Is there a difference between taking out a parent student loan vs. Cosigning a loan?

Yes, there is a major difference between taking out a private parent student loan and being the cosigner on a normal student loan. But there are also some similarities.

The main difference lies with who is financially responsible for the loan. Taking out a private parent student loan makes the parent fully responsible for all of the loan. This means all payments, including interest, lie with the parent. The student will never be responsible for the loan in this situation.

As a cosigner, the student is still responsible for all of the payments. The only situation a parent would become responsible in this situation is if the student defaults on the loan. In that case, the loan will transfer to the cosigner.

What expenses can I pay for using a parent student loan?

With a parent student loan, all educational expenses are covered. These include, but are not limited to:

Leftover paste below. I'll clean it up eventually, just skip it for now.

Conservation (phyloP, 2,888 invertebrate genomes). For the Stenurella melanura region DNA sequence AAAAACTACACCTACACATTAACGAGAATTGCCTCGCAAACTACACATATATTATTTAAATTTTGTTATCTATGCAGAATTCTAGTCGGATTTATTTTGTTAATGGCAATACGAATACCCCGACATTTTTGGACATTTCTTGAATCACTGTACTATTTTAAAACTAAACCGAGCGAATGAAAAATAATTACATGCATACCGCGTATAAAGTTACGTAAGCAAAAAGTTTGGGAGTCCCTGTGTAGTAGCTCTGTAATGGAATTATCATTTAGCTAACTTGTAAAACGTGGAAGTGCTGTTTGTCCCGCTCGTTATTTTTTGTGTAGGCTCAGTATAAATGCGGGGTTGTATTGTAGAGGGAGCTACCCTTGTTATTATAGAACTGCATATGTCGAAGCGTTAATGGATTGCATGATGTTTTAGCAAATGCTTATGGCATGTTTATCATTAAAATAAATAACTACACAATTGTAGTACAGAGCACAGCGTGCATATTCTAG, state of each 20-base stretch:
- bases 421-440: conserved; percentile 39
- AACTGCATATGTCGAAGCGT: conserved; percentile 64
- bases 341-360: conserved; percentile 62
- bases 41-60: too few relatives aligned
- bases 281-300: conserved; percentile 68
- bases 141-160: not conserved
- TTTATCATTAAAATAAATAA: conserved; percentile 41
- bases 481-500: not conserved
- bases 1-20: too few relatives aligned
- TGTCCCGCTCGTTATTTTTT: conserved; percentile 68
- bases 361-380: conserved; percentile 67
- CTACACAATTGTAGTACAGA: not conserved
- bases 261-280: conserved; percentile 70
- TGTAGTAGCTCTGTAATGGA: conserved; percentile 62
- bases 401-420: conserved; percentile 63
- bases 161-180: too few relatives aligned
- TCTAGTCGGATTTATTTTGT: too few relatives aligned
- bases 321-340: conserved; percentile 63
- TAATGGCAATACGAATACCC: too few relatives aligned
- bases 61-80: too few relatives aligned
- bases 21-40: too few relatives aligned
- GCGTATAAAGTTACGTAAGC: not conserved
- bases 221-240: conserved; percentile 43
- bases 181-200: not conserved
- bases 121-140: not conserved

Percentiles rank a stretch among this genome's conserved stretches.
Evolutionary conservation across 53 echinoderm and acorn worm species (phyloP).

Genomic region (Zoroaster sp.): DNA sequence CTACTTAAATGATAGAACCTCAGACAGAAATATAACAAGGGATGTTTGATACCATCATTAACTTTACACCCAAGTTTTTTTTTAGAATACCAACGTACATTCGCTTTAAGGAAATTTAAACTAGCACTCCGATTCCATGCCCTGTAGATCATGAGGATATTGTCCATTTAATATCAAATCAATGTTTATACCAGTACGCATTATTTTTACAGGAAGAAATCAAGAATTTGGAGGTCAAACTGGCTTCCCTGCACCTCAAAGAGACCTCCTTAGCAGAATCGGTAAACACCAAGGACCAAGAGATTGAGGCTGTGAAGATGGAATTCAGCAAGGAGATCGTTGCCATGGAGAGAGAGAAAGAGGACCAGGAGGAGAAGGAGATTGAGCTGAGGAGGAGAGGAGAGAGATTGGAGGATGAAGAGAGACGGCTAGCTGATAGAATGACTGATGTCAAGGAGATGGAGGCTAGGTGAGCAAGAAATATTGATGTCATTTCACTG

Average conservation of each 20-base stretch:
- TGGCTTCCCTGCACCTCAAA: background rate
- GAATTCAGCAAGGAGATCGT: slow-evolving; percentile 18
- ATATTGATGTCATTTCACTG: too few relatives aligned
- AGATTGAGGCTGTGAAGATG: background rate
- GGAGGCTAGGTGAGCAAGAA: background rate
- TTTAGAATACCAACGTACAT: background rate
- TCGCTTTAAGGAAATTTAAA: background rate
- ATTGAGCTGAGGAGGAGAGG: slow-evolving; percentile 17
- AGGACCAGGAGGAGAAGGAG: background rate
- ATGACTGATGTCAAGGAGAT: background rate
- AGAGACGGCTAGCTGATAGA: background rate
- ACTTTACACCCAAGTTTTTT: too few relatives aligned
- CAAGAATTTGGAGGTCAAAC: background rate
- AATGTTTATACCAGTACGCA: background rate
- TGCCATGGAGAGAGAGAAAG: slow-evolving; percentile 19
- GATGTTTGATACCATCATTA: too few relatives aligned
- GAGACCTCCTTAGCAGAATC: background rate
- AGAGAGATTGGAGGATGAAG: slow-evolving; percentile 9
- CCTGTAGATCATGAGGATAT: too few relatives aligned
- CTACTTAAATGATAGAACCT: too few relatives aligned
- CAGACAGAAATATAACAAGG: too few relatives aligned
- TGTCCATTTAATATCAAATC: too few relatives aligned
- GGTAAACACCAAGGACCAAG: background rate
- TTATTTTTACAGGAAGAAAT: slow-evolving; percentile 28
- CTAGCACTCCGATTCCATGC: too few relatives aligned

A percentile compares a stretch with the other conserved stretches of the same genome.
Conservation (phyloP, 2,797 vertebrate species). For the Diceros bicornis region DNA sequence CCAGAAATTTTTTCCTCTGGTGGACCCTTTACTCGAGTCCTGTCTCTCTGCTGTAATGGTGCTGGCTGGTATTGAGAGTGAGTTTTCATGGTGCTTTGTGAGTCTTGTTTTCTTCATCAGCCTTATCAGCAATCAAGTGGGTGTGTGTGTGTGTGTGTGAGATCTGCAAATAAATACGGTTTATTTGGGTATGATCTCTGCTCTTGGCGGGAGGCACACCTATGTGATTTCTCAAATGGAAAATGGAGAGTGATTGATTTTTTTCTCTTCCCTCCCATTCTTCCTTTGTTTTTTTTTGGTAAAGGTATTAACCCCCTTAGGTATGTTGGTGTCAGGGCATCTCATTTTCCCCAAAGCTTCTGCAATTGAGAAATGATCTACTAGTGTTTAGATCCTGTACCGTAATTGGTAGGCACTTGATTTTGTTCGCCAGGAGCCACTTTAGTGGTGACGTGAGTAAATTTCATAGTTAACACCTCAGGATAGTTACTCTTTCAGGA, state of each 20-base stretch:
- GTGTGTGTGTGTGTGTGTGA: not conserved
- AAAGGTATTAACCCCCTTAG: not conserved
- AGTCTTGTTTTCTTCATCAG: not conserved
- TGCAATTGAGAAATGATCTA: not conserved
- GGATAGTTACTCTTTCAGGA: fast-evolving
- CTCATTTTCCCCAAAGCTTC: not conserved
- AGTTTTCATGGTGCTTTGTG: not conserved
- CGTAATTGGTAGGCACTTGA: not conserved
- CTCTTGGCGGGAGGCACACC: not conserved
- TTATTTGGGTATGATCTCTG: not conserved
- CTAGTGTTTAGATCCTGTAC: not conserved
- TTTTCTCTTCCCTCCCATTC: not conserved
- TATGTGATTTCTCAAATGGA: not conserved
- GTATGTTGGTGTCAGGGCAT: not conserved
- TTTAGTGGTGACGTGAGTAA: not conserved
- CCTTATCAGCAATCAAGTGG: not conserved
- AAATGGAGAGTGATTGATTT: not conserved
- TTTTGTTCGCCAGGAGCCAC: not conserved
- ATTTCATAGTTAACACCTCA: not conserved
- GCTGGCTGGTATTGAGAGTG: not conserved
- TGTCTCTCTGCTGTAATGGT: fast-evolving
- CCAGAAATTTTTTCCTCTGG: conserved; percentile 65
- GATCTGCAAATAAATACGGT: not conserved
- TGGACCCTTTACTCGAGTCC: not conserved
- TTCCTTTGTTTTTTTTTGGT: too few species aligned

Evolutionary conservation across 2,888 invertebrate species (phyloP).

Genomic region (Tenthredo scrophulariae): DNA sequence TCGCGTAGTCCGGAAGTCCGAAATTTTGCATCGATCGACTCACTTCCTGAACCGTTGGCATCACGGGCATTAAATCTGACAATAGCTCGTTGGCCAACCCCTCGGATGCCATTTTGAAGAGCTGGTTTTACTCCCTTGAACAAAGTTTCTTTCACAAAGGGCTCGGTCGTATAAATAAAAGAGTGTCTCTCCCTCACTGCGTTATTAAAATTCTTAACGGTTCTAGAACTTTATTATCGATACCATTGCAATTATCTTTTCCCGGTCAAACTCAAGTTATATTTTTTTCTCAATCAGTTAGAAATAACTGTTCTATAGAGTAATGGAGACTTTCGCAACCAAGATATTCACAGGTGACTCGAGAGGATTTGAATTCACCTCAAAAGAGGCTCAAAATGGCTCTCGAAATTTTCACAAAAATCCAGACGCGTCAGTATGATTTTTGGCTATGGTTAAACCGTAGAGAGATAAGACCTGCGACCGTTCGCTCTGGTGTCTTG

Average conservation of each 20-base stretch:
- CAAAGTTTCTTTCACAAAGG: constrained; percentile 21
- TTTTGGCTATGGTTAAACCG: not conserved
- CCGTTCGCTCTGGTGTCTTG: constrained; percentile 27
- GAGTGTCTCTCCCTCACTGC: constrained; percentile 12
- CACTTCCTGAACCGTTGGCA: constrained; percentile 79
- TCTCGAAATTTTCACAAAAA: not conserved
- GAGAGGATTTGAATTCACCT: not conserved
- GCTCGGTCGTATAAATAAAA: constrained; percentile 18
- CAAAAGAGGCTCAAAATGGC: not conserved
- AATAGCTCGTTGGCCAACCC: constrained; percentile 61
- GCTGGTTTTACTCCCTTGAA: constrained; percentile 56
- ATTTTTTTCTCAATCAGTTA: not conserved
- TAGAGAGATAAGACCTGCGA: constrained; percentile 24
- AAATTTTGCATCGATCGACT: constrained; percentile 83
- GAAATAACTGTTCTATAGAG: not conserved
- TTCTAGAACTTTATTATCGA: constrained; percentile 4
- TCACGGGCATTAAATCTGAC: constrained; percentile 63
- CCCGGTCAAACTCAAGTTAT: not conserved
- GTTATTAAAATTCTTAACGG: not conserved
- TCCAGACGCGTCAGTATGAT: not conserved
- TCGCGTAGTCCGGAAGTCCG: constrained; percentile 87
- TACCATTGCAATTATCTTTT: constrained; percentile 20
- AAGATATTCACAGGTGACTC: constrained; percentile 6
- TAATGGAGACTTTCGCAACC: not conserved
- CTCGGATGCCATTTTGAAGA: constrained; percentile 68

• Tuition and fees
  • Room and board
  • Books and supplies
  • Transportation
  • Study abroad
  • And much more!

The payments will be made directly to the school for tuition and other fees, and any extra funds will be dispersed.

Are there alternative options to private parent loans?

While loans are the most common method of paying for college, there are other ways to pay that parents should consider. Each financial picture is unique, so be sure to only use the methods that are right for you.

  • College savings plans - every state offers a form of a 529 plan, which is essentially an investment account for educational expenses. Start one early enough and watch the money grow.
  • Withdraw from IRA’s or 401(k)’s - the 10% penalty imposed on early withdrawals does not apply if you are using the funds to pay for college, making this a great option.
  • Home Equity Loan - Though risky, taking out a home equity loan if you are a homeowner is another option for paying for your child’s education.

Does my student need to go to school full time to qualify for a private student loan?

Most student loans, including federal and private, require the student to be enrolled as at least a half-time student, meaning half of the credit hours of a full-time student.